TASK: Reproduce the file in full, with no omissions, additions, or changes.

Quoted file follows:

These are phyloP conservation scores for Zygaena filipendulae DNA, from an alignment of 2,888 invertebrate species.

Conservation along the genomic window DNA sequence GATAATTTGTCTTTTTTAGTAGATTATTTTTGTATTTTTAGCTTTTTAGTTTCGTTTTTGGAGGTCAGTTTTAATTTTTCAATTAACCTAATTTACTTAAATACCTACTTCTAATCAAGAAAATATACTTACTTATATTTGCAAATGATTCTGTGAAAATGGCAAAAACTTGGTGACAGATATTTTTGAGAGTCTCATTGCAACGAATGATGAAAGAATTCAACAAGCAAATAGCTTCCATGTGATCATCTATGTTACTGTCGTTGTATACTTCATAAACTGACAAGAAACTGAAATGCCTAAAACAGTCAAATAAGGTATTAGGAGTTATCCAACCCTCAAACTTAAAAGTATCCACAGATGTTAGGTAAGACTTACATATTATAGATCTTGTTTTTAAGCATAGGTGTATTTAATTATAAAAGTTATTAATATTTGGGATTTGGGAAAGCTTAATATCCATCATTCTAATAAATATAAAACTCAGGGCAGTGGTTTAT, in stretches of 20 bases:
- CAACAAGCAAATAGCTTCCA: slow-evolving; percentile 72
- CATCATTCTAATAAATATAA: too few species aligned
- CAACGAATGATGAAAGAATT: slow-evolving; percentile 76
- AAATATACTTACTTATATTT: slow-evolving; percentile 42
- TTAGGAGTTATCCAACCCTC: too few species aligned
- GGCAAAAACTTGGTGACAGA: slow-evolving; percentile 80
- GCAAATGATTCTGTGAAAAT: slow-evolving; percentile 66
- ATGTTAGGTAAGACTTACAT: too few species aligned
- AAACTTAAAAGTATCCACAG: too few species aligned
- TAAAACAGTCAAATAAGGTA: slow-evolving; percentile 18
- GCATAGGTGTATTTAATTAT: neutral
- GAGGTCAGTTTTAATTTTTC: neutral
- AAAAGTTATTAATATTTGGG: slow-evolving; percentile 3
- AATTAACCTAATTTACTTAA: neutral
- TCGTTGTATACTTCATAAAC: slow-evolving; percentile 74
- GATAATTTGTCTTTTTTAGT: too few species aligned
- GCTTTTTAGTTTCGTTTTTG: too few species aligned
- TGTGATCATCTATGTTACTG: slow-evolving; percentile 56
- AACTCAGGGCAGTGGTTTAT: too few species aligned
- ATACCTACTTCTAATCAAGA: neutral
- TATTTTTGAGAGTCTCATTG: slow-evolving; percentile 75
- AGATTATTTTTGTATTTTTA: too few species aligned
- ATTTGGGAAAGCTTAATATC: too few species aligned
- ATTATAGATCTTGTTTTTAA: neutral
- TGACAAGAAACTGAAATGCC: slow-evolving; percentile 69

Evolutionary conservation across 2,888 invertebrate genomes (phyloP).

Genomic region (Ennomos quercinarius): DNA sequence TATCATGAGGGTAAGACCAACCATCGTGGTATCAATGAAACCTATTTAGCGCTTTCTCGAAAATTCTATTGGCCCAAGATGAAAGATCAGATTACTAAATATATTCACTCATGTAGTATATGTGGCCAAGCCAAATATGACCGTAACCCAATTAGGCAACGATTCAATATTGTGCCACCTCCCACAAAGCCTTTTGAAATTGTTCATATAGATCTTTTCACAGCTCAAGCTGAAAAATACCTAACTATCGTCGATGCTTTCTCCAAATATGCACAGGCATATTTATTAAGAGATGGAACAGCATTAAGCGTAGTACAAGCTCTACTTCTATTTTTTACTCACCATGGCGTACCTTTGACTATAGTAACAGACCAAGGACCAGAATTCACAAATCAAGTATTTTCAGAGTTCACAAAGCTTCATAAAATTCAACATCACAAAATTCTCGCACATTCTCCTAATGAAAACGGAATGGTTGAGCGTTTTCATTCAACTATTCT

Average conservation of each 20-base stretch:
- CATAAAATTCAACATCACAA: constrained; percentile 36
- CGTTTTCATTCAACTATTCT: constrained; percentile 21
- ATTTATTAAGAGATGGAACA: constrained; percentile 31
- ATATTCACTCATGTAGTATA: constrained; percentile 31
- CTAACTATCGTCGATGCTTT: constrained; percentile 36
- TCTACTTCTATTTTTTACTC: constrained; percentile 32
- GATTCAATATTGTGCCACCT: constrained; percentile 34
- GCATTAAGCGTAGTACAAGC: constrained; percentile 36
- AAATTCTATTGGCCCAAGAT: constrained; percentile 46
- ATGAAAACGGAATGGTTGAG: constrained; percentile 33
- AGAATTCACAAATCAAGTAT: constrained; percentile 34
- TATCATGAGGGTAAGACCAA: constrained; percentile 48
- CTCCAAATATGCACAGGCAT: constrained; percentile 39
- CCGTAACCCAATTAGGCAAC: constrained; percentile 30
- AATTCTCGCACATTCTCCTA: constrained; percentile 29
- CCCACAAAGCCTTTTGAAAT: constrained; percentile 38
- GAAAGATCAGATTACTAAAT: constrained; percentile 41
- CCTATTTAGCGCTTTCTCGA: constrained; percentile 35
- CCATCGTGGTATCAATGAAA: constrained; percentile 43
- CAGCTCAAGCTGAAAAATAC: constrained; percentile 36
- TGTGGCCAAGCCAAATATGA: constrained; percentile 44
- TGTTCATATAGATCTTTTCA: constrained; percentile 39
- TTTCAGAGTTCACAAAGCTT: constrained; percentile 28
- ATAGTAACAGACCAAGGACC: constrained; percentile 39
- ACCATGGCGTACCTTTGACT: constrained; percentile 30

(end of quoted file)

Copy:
These are phyloP conservation scores for Zygaena filipendulae DNA, from an alignment of 2,888 invertebrate species.

Conservation along the genomic window DNA sequence GATAATTTGTCTTTTTTAGTAGATTATTTTTGTATTTTTAGCTTTTTAGTTTCGTTTTTGGAGGTCAGTTTTAATTTTTCAATTAACCTAATTTACTTAAATACCTACTTCTAATCAAGAAAATATACTTACTTATATTTGCAAATGATTCTGTGAAAATGGCAAAAACTTGGTGACAGATATTTTTGAGAGTCTCATTGCAACGAATGATGAAAGAATTCAACAAGCAAATAGCTTCCATGTGATCATCTATGTTACTGTCGTTGTATACTTCATAAACTGACAAGAAACTGAAATGCCTAAAACAGTCAAATAAGGTATTAGGAGTTATCCAACCCTCAAACTTAAAAGTATCCACAGATGTTAGGTAAGACTTACATATTATAGATCTTGTTTTTAAGCATAGGTGTATTTAATTATAAAAGTTATTAATATTTGGGATTTGGGAAAGCTTAATATCCATCATTCTAATAAATATAAAACTCAGGGCAGTGGTTTAT, in stretches of 20 bases:
- CAACAAGCAAATAGCTTCCA: slow-evolving; percentile 72
- CATCATTCTAATAAATATAA: too few species aligned
- CAACGAATGATGAAAGAATT: slow-evolving; percentile 76
- AAATATACTTACTTATATTT: slow-evolving; percentile 42
- TTAGGAGTTATCCAACCCTC: too few species aligned
- GGCAAAAACTTGGTGACAGA: slow-evolving; percentile 80
- GCAAATGATTCTGTGAAAAT: slow-evolving; percentile 66
- ATGTTAGGTAAGACTTACAT: too few species aligned
- AAACTTAAAAGTATCCACAG: too few species aligned
- TAAAACAGTCAAATAAGGTA: slow-evolving; percentile 18
- GCATAGGTGTATTTAATTAT: neutral
- GAGGTCAGTTTTAATTTTTC: neutral
- AAAAGTTATTAATATTTGGG: slow-evolving; percentile 3
- AATTAACCTAATTTACTTAA: neutral
- TCGTTGTATACTTCATAAAC: slow-evolving; percentile 74
- GATAATTTGTCTTTTTTAGT: too few species aligned
- GCTTTTTAGTTTCGTTTTTG: too few species aligned
- TGTGATCATCTATGTTACTG: slow-evolving; percentile 56
- AACTCAGGGCAGTGGTTTAT: too few species aligned
- ATACCTACTTCTAATCAAGA: neutral
- TATTTTTGAGAGTCTCATTG: slow-evolving; percentile 75
- AGATTATTTTTGTATTTTTA: too few species aligned
- ATTTGGGAAAGCTTAATATC: too few species aligned
- ATTATAGATCTTGTTTTTAA: neutral
- TGACAAGAAACTGAAATGCC: slow-evolving; percentile 69

Evolutionary conservation across 2,888 invertebrate genomes (phyloP).

Genomic region (Ennomos quercinarius): DNA sequence TATCATGAGGGTAAGACCAACCATCGTGGTATCAATGAAACCTATTTAGCGCTTTCTCGAAAATTCTATTGGCCCAAGATGAAAGATCAGATTACTAAATATATTCACTCATGTAGTATATGTGGCCAAGCCAAATATGACCGTAACCCAATTAGGCAACGATTCAATATTGTGCCACCTCCCACAAAGCCTTTTGAAATTGTTCATATAGATCTTTTCACAGCTCAAGCTGAAAAATACCTAACTATCGTCGATGCTTTCTCCAAATATGCACAGGCATATTTATTAAGAGATGGAACAGCATTAAGCGTAGTACAAGCTCTACTTCTATTTTTTACTCACCATGGCGTACCTTTGACTATAGTAACAGACCAAGGACCAGAATTCACAAATCAAGTATTTTCAGAGTTCACAAAGCTTCATAAAATTCAACATCACAAAATTCTCGCACATTCTCCTAATGAAAACGGAATGGTTGAGCGTTTTCATTCAACTATTCT

Average conservation of each 20-base stretch:
- CATAAAATTCAACATCACAA: constrained; percentile 36
- CGTTTTCATTCAACTATTCT: constrained; percentile 21
- ATTTATTAAGAGATGGAACA: constrained; percentile 31
- ATATTCACTCATGTAGTATA: constrained; percentile 31
- CTAACTATCGTCGATGCTTT: constrained; percentile 36
- TCTACTTCTATTTTTTACTC: constrained; percentile 32
- GATTCAATATTGTGCCACCT: constrained; percentile 34
- GCATTAAGCGTAGTACAAGC: constrained; percentile 36
- AAATTCTATTGGCCCAAGAT: constrained; percentile 46
- ATGAAAACGGAATGGTTGAG: constrained; percentile 33
- AGAATTCACAAATCAAGTAT: constrained; percentile 34
- TATCATGAGGGTAAGACCAA: constrained; percentile 48
- CTCCAAATATGCACAGGCAT: constrained; percentile 39
- CCGTAACCCAATTAGGCAAC: constrained; percentile 30
- AATTCTCGCACATTCTCCTA: constrained; percentile 29
- CCCACAAAGCCTTTTGAAAT: constrained; percentile 38
- GAAAGATCAGATTACTAAAT: constrained; percentile 41
- CCTATTTAGCGCTTTCTCGA: constrained; percentile 35
- CCATCGTGGTATCAATGAAA: constrained; percentile 43
- CAGCTCAAGCTGAAAAATAC: constrained; percentile 36
- TGTGGCCAAGCCAAATATGA: constrained; percentile 44
- TGTTCATATAGATCTTTTCA: constrained; percentile 39
- TTTCAGAGTTCACAAAGCTT: constrained; percentile 28
- ATAGTAACAGACCAAGGACC: constrained; percentile 39
- ACCATGGCGTACCTTTGACT: constrained; percentile 30